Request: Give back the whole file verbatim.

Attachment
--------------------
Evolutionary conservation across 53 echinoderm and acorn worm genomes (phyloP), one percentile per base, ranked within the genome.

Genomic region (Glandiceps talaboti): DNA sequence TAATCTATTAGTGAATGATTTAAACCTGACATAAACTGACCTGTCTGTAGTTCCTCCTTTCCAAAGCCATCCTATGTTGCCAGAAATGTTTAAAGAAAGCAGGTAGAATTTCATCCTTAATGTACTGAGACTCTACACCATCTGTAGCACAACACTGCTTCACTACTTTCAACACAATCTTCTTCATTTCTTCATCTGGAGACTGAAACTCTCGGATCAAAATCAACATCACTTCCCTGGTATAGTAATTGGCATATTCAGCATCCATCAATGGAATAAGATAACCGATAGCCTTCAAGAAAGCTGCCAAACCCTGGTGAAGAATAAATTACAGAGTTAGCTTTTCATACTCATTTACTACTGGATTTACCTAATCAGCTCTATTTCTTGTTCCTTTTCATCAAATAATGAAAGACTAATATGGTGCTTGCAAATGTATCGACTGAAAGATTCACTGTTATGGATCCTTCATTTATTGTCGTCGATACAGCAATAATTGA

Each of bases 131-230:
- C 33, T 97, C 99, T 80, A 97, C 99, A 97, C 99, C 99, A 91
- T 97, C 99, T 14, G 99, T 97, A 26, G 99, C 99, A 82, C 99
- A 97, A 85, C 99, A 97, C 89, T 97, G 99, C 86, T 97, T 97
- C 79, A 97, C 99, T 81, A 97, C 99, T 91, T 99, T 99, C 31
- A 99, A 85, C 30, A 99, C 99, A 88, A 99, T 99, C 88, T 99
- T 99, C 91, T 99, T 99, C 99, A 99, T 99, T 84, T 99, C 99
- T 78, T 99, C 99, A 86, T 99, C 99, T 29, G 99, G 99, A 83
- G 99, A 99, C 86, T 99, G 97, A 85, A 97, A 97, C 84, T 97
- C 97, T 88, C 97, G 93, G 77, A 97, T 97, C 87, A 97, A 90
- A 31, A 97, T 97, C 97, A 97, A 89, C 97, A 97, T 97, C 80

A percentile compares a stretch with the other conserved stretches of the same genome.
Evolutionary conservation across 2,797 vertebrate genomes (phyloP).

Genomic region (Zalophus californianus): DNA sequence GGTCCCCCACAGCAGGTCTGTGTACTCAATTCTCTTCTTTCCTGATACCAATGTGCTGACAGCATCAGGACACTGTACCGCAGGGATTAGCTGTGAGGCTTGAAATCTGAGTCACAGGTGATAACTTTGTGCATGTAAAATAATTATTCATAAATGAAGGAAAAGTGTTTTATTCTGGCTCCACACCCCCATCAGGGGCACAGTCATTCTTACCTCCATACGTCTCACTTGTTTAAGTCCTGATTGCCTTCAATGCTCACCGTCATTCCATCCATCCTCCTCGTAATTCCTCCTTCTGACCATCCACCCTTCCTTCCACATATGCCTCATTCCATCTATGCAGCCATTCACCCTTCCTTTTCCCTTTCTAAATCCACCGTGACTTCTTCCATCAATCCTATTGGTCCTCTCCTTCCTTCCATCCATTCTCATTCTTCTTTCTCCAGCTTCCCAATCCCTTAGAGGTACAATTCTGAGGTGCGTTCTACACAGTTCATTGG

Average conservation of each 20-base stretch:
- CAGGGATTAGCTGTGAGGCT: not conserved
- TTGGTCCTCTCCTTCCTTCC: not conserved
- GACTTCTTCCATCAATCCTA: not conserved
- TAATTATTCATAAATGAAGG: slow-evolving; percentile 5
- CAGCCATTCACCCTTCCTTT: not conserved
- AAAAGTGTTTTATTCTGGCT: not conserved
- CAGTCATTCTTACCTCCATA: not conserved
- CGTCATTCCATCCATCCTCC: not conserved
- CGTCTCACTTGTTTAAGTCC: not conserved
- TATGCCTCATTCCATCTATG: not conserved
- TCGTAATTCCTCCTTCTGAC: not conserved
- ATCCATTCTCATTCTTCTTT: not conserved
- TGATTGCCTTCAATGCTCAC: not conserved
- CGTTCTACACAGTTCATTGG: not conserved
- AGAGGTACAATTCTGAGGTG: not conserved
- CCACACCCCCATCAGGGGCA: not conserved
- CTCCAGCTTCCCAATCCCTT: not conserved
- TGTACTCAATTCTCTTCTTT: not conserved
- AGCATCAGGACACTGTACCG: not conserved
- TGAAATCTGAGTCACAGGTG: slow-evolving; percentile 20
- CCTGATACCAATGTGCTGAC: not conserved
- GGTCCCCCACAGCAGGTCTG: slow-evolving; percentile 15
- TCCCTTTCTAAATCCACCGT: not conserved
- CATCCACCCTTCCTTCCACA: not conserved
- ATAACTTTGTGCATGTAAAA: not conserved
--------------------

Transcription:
Evolutionary conservation across 53 echinoderm and acorn worm genomes (phyloP), one percentile per base, ranked within the genome.

Genomic region (Glandiceps talaboti): DNA sequence TAATCTATTAGTGAATGATTTAAACCTGACATAAACTGACCTGTCTGTAGTTCCTCCTTTCCAAAGCCATCCTATGTTGCCAGAAATGTTTAAAGAAAGCAGGTAGAATTTCATCCTTAATGTACTGAGACTCTACACCATCTGTAGCACAACACTGCTTCACTACTTTCAACACAATCTTCTTCATTTCTTCATCTGGAGACTGAAACTCTCGGATCAAAATCAACATCACTTCCCTGGTATAGTAATTGGCATATTCAGCATCCATCAATGGAATAAGATAACCGATAGCCTTCAAGAAAGCTGCCAAACCCTGGTGAAGAATAAATTACAGAGTTAGCTTTTCATACTCATTTACTACTGGATTTACCTAATCAGCTCTATTTCTTGTTCCTTTTCATCAAATAATGAAAGACTAATATGGTGCTTGCAAATGTATCGACTGAAAGATTCACTGTTATGGATCCTTCATTTATTGTCGTCGATACAGCAATAATTGA

Each of bases 131-230:
- C 33, T 97, C 99, T 80, A 97, C 99, A 97, C 99, C 99, A 91
- T 97, C 99, T 14, G 99, T 97, A 26, G 99, C 99, A 82, C 99
- A 97, A 85, C 99, A 97, C 89, T 97, G 99, C 86, T 97, T 97
- C 79, A 97, C 99, T 81, A 97, C 99, T 91, T 99, T 99, C 31
- A 99, A 85, C 30, A 99, C 99, A 88, A 99, T 99, C 88, T 99
- T 99, C 91, T 99, T 99, C 99, A 99, T 99, T 84, T 99, C 99
- T 78, T 99, C 99, A 86, T 99, C 99, T 29, G 99, G 99, A 83
- G 99, A 99, C 86, T 99, G 97, A 85, A 97, A 97, C 84, T 97
- C 97, T 88, C 97, G 93, G 77, A 97, T 97, C 87, A 97, A 90
- A 31, A 97, T 97, C 97, A 97, A 89, C 97, A 97, T 97, C 80

A percentile compares a stretch with the other conserved stretches of the same genome.
Evolutionary conservation across 2,797 vertebrate genomes (phyloP).

Genomic region (Zalophus californianus): DNA sequence GGTCCCCCACAGCAGGTCTGTGTACTCAATTCTCTTCTTTCCTGATACCAATGTGCTGACAGCATCAGGACACTGTACCGCAGGGATTAGCTGTGAGGCTTGAAATCTGAGTCACAGGTGATAACTTTGTGCATGTAAAATAATTATTCATAAATGAAGGAAAAGTGTTTTATTCTGGCTCCACACCCCCATCAGGGGCACAGTCATTCTTACCTCCATACGTCTCACTTGTTTAAGTCCTGATTGCCTTCAATGCTCACCGTCATTCCATCCATCCTCCTCGTAATTCCTCCTTCTGACCATCCACCCTTCCTTCCACATATGCCTCATTCCATCTATGCAGCCATTCACCCTTCCTTTTCCCTTTCTAAATCCACCGTGACTTCTTCCATCAATCCTATTGGTCCTCTCCTTCCTTCCATCCATTCTCATTCTTCTTTCTCCAGCTTCCCAATCCCTTAGAGGTACAATTCTGAGGTGCGTTCTACACAGTTCATTGG

Average conservation of each 20-base stretch:
- CAGGGATTAGCTGTGAGGCT: not conserved
- TTGGTCCTCTCCTTCCTTCC: not conserved
- GACTTCTTCCATCAATCCTA: not conserved
- TAATTATTCATAAATGAAGG: slow-evolving; percentile 5
- CAGCCATTCACCCTTCCTTT: not conserved
- AAAAGTGTTTTATTCTGGCT: not conserved
- CAGTCATTCTTACCTCCATA: not conserved
- CGTCATTCCATCCATCCTCC: not conserved
- CGTCTCACTTGTTTAAGTCC: not conserved
- TATGCCTCATTCCATCTATG: not conserved
- TCGTAATTCCTCCTTCTGAC: not conserved
- ATCCATTCTCATTCTTCTTT: not conserved
- TGATTGCCTTCAATGCTCAC: not conserved
- CGTTCTACACAGTTCATTGG: not conserved
- AGAGGTACAATTCTGAGGTG: not conserved
- CCACACCCCCATCAGGGGCA: not conserved
- CTCCAGCTTCCCAATCCCTT: not conserved
- TGTACTCAATTCTCTTCTTT: not conserved
- AGCATCAGGACACTGTACCG: not conserved
- TGAAATCTGAGTCACAGGTG: slow-evolving; percentile 20
- CCTGATACCAATGTGCTGAC: not conserved
- GGTCCCCCACAGCAGGTCTG: slow-evolving; percentile 15
- TCCCTTTCTAAATCCACCGT: not conserved
- CATCCACCCTTCCTTCCACA: not conserved
- ATAACTTTGTGCATGTAAAA: not conserved